A look at how water flows are managed brings up a few questions …
The Government of Ontario recently announced their plans to initiate “an internal task force that will consult with our municipal partners and other stakeholders in impacted areas on ways to improve the province’s resilience to flooding.” The announcement occurred as many areas in Ontario experienced water levels approaching the 2017 levels. Since then water levels in Lake Ontario have surpassed those of 2017 as noted in the Democrat & Chronicle: “The water level in Lake Ontario hit a modern-day high on Friday, exceeding by a sliver the record set just two years ago.”
Flooding in Lake Ontario is not a new event as that story noted: it “has happened in seven spring-summer periods since 1918, when record-keeping began: 1993, 1974, 1973, 1952, 1951, 1947 and 1943. The lake’s waters rose very close to 248 feet* on four other occasions dating as far back as 1929.”
The parties involved in managing water levels are numerous and include the IJC (International Joint Commission) which controls the Moses-Saunders dam between Cornwall, Ontario and Massena, New York. That dam controls the water levels in the Great Lakes to try and prevent flooding along the St. Lawrence River.
As well, the Ottawa River Planning Board was established to ensure integrated management of the principal reservoirs of the Ottawa River Basin. Members on this Board include representation from OPG and Hydro Quebec as well as Federal Government members. Interestingly, IESO, who manage Ontario’s electricity grid, are not members; yet on a minute by minute basis, IESO determine the flows for generation and spillage of almost all hydro dams in Ontario.
As if all this wasn’t enough to create complexity in water management, back in December 2016 the IJC adopted “Plan 2014” aimed at increasing “wetlands” in the Great Lakes. It was endorsed by Prime Minister Trudeau and President Obama. Its effect was aimed at raising lake levels to create wetlands after lobbying efforts by people who thought this was good for the environment. The IJC said, the lake will often be a bit higher than it had been in the spring and fall, and roughly the same in summertime.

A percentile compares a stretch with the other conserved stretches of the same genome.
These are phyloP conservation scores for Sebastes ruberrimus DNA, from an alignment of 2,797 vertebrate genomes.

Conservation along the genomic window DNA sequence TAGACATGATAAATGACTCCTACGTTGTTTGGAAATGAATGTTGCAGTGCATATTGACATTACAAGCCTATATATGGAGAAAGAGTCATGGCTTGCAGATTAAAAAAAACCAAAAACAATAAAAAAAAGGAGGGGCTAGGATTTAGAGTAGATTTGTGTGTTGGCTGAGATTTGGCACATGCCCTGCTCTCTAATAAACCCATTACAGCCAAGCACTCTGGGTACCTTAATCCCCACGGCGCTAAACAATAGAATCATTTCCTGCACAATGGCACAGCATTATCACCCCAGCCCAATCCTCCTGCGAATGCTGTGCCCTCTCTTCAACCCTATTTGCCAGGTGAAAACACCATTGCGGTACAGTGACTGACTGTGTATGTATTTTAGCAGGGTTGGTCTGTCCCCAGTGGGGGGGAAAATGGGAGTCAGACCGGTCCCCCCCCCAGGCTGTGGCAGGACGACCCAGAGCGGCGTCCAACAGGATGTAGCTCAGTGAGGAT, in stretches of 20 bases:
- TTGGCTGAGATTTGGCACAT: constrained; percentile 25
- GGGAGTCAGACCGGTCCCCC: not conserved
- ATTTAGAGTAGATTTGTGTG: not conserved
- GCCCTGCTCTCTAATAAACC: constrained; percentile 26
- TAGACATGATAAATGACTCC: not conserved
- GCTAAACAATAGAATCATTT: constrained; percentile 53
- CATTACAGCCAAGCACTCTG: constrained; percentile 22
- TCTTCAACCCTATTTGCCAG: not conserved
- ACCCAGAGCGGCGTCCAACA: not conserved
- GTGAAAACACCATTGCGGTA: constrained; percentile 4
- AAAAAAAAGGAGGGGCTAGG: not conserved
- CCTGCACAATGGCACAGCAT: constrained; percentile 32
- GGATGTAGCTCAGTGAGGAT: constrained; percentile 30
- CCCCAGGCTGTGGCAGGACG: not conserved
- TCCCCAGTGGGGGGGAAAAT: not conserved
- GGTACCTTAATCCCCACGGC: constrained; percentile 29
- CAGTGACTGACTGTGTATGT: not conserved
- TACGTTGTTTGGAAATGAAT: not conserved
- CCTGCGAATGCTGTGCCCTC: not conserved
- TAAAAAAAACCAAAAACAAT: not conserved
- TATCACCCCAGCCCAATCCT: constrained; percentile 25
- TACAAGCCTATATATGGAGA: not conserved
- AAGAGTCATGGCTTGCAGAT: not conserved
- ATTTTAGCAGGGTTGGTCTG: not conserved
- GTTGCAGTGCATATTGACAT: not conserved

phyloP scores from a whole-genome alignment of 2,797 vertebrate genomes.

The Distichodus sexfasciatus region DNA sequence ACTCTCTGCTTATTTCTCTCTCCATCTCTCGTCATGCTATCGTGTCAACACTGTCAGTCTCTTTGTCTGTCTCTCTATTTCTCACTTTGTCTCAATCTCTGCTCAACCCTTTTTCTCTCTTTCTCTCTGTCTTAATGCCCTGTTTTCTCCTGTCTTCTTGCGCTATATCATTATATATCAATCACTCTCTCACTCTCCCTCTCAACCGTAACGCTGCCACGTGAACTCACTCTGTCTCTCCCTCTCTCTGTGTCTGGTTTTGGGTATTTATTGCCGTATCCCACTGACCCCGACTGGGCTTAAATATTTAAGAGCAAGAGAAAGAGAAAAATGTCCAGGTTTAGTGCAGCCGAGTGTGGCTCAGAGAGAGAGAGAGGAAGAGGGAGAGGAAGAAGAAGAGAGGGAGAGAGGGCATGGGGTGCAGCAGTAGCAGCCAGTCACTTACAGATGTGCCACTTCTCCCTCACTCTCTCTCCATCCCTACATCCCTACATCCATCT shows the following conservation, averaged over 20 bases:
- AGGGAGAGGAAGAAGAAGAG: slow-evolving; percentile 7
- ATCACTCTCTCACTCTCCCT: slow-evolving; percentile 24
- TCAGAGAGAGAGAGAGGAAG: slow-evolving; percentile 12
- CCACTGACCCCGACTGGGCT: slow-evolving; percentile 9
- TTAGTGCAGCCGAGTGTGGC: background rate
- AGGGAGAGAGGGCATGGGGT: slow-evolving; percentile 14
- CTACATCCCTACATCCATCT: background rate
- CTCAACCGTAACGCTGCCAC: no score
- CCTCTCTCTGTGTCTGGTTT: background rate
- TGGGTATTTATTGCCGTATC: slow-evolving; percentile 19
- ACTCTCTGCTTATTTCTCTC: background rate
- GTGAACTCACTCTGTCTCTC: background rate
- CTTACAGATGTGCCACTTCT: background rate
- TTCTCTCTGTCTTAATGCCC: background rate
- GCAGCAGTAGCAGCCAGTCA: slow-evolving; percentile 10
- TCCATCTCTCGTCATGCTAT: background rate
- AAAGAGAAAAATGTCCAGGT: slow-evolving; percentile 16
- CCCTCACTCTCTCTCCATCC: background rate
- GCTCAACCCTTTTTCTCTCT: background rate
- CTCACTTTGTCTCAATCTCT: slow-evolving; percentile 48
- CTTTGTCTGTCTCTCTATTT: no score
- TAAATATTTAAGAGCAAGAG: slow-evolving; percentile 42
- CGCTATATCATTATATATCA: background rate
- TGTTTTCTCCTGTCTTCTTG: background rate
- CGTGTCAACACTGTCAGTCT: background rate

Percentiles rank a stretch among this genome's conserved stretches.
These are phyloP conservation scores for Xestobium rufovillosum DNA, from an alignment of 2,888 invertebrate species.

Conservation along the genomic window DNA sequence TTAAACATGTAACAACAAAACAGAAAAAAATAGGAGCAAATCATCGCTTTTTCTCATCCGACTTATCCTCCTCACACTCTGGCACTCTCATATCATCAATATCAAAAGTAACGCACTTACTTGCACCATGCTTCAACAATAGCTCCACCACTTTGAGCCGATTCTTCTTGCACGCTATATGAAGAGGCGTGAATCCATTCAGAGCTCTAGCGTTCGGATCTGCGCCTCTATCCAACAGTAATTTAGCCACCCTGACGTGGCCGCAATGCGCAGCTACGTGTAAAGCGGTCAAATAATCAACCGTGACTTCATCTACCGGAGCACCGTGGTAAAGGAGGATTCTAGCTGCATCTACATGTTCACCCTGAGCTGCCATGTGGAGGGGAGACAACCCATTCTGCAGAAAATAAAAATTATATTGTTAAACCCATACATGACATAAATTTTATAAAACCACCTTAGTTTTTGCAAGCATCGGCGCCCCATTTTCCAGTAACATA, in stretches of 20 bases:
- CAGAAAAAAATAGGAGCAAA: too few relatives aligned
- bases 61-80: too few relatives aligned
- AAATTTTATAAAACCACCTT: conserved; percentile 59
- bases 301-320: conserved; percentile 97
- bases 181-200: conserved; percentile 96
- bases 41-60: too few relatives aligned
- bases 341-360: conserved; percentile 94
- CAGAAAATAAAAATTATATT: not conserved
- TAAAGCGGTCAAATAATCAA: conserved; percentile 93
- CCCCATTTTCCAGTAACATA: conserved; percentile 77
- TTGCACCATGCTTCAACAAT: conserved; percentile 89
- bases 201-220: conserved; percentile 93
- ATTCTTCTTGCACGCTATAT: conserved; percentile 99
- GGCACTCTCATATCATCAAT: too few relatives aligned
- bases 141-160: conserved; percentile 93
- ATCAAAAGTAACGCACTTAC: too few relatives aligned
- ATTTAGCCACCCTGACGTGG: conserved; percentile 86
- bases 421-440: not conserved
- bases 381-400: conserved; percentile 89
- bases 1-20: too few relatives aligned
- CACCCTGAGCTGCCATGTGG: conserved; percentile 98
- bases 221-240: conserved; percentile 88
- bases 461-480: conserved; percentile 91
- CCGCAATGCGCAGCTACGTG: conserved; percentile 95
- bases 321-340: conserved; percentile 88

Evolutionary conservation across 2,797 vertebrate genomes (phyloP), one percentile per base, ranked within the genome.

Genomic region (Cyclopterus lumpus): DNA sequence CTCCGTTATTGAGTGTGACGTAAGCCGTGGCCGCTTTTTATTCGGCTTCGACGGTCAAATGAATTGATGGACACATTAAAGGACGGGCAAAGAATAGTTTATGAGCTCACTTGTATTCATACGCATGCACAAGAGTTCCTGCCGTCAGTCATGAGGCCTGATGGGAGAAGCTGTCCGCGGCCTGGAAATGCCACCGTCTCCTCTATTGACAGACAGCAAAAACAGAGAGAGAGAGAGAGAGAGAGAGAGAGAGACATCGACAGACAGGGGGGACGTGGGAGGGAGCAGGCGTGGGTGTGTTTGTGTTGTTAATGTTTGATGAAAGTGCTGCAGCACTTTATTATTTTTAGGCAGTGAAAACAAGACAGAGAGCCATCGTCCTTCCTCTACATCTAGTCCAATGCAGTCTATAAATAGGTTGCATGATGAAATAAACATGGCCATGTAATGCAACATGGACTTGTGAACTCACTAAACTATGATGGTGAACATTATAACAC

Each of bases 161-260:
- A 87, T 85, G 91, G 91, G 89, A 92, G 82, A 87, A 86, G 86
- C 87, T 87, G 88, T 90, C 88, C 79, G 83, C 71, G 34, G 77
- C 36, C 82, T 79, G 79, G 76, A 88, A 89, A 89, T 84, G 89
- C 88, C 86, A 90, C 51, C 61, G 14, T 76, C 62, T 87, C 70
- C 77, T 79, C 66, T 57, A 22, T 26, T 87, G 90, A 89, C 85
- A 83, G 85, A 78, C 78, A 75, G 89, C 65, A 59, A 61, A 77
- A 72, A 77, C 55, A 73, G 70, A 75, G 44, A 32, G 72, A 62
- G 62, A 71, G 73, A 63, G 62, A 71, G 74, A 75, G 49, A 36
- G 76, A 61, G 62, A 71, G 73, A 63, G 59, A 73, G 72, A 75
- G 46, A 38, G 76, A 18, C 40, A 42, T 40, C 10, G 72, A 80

Now the IJC and all the other bodies involved in managing the water levels are blaming good old “Mother Nature” for the 2017 and 2019 events! The floods occurred despite the record snowfalls being reported by weather stations throughout the first three months of 2019. Record snowfalls generally signal major spring runoffs.
So, let’s look at 2019 and review the first three months of specific electricity generation in Ontario and compare it to the same three months in 2017 to see what might be different and determine if it raises a question—did wind power generation play a role in causing flooding in 2019?
If you look at the IESO’s “Generator Output by Fuel Type Monthly Report” for the first three months of 2017 you see grid-accepted wind power generation was 3,462.5 GWh (gigawatt hours); in 2019 it was 3,919.7 GWh or 12.9% higher. Curtailed wind** on the other hand decreased from 635.7 GWh to 225.2 GWh which was a decrease of 410.5 GWh or 64.4%. Coincidentally, that decrease was almost equal to the higher grid-accepted wind amount and also coincidentally quite close to the decrease in SBG (surplus baseload generation) spillage by hydro dams as noted below.
Looking at grid-accepted hydro for those three months, we note in 2017 it was 9,544.1 GWh and in 2019 was 9,787.5 GWh, an increase of only 243.4 GWh or 2.6%. Hydro spillage for SBG in 2019 was 0.3 TWh (terawatt hours) whereas in 2017 it was 0.8 TWh (also in 2018), a drop of 0.5 TWh or 64%.
So another question is: why was SBG spillage in the first three of 2019 about 500 GWh less, while Ontario’s demand during those same three months was up by 1,411.1 GWh?
One would expect when a major spring melt is anticipated, reducing water levels in reservoirs from mid-February into March would be the accepted practice in order to alleviate flooding later. The spring melt from tributaries deliver the melted snow to places like the Ottawa River basin where its funneled for run-off or held in those reservoirs.
For the 2019 flooding, the question becomes: did IESO favour industrial wind turbines (IWT) over either increased hydro generation or reduced spillage? OPG is paid for SBG spillage as are IWT developments for curtailed wind. Paying for curtailed wind while allowing more hydro generation and/or spillage may well have resulted in less flood damage costs which in 2017 were estimated at $200 million! This year’s cost could be higher.
One would hope the Ontario government’s “internal task force” investigates the above issues to more effectively understand all the reasons for the excess flooding and not simply blame “Mother Nature”!
*Refers to “above sea level”.
**Thanks to Scott Luft who tracks both grid-accepted and distributed curtailed wind.